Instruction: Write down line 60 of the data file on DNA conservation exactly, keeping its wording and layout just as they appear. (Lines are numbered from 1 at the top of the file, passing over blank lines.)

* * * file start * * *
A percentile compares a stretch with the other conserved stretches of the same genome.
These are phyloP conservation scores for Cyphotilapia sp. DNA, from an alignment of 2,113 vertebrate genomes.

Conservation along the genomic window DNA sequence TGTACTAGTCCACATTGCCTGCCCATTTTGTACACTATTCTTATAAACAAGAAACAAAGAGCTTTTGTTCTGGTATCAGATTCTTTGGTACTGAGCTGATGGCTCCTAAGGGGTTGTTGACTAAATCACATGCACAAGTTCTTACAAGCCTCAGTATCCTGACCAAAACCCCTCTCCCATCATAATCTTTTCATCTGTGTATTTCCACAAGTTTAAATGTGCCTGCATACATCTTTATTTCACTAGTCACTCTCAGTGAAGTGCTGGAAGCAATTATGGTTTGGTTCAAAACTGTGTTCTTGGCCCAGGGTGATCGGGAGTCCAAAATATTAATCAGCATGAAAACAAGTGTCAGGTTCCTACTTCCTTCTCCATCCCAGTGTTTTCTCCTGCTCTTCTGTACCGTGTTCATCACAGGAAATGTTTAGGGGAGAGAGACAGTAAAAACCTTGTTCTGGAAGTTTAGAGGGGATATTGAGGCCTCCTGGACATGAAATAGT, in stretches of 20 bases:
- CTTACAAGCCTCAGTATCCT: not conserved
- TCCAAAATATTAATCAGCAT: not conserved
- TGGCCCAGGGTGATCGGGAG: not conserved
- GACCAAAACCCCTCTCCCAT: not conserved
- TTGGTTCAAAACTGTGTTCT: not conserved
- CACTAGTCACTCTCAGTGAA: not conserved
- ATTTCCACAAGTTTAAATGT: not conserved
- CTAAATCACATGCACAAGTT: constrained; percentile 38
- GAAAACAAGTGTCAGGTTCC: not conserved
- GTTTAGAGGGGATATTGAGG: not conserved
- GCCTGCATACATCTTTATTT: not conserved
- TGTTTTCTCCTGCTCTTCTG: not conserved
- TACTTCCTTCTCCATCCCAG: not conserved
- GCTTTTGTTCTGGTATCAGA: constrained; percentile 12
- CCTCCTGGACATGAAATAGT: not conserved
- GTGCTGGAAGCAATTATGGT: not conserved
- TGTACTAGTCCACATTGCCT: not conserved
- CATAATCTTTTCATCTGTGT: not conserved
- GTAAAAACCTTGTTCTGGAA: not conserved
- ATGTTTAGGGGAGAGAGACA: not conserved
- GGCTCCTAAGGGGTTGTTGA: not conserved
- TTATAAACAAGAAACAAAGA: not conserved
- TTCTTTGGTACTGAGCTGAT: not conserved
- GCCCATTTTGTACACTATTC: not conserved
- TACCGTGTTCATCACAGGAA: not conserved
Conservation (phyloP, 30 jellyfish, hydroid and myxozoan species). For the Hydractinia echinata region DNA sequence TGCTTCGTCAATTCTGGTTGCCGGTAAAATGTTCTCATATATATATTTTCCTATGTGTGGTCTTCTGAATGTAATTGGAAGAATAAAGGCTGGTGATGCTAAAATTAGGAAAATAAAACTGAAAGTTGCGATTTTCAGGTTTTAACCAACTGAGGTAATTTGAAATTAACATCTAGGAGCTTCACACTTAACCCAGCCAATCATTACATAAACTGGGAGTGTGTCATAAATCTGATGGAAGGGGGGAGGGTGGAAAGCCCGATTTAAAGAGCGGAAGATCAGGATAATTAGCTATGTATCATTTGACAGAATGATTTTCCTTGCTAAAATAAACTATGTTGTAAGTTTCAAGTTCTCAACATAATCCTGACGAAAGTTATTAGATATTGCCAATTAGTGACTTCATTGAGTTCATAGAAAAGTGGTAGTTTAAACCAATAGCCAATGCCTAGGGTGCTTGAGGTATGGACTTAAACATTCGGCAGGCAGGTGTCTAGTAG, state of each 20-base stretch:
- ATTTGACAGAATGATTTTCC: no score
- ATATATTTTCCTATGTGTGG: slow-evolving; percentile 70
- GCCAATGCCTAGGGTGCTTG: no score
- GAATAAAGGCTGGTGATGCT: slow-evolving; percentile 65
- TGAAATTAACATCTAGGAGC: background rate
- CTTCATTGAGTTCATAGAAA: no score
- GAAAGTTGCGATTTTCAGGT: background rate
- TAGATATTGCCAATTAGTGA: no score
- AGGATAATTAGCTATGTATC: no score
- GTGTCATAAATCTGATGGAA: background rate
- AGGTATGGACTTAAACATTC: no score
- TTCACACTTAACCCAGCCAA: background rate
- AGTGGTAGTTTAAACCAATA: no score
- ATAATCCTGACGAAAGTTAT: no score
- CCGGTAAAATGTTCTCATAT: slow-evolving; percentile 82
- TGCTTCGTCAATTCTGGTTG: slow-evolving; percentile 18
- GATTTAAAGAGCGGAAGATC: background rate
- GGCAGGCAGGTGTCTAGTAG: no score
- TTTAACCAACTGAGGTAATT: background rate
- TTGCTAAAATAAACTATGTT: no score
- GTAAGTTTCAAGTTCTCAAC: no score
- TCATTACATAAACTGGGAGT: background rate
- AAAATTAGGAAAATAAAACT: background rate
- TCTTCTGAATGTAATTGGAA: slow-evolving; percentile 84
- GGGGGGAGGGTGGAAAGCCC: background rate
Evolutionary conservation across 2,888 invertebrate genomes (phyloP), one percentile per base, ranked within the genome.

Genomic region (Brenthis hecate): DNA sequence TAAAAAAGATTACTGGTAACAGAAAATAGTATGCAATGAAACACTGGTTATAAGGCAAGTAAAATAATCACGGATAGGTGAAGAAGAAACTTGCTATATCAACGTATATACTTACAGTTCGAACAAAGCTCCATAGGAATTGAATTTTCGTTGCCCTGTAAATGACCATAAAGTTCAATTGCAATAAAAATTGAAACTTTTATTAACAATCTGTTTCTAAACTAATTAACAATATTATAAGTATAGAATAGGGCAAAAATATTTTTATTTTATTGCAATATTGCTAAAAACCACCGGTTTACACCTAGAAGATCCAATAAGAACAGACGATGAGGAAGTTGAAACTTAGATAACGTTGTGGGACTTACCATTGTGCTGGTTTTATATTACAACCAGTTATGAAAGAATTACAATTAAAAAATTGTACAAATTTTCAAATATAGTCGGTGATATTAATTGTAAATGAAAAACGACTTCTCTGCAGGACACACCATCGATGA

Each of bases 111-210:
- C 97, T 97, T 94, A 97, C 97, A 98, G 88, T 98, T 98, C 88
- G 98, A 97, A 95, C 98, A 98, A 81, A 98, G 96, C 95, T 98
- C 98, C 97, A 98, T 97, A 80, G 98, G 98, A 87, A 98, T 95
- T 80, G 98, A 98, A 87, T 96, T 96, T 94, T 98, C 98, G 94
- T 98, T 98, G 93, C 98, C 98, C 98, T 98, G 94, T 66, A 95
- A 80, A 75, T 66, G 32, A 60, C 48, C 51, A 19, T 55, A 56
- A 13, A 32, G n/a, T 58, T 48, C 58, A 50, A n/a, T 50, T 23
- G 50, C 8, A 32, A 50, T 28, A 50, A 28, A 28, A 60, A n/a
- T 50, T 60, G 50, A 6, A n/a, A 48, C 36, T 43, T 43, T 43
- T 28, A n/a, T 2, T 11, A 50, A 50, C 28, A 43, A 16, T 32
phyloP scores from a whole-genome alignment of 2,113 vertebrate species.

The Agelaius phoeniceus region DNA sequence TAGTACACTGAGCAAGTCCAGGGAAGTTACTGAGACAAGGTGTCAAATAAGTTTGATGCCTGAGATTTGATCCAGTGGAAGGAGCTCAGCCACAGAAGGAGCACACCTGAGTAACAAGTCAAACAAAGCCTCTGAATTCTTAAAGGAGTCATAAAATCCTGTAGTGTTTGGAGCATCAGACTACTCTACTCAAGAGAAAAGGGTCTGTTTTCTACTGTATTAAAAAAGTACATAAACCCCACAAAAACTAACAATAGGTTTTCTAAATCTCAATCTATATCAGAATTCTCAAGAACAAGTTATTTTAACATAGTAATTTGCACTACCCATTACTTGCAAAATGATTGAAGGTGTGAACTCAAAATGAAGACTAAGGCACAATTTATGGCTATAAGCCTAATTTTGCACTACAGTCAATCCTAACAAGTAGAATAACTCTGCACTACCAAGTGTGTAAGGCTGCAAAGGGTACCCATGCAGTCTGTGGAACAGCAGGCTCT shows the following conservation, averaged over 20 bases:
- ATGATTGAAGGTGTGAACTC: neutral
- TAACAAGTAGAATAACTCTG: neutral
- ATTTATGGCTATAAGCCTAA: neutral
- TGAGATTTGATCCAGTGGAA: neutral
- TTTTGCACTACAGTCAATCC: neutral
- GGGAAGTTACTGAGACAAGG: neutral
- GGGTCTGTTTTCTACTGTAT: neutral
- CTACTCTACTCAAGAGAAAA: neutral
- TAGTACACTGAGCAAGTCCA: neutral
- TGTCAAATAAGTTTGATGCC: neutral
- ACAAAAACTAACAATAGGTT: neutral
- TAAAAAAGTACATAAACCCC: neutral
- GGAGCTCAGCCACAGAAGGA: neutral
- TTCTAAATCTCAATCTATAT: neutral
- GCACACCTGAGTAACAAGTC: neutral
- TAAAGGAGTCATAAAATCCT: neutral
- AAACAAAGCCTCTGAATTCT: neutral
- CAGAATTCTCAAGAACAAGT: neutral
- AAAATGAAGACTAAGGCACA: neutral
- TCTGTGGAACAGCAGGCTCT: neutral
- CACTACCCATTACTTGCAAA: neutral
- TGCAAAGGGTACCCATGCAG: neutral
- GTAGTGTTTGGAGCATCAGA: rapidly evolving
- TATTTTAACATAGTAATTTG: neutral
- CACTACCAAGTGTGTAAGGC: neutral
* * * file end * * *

- C 98, C 97, A 98, T 97, A 80, G 98, G 98, A 87, A 98, T 95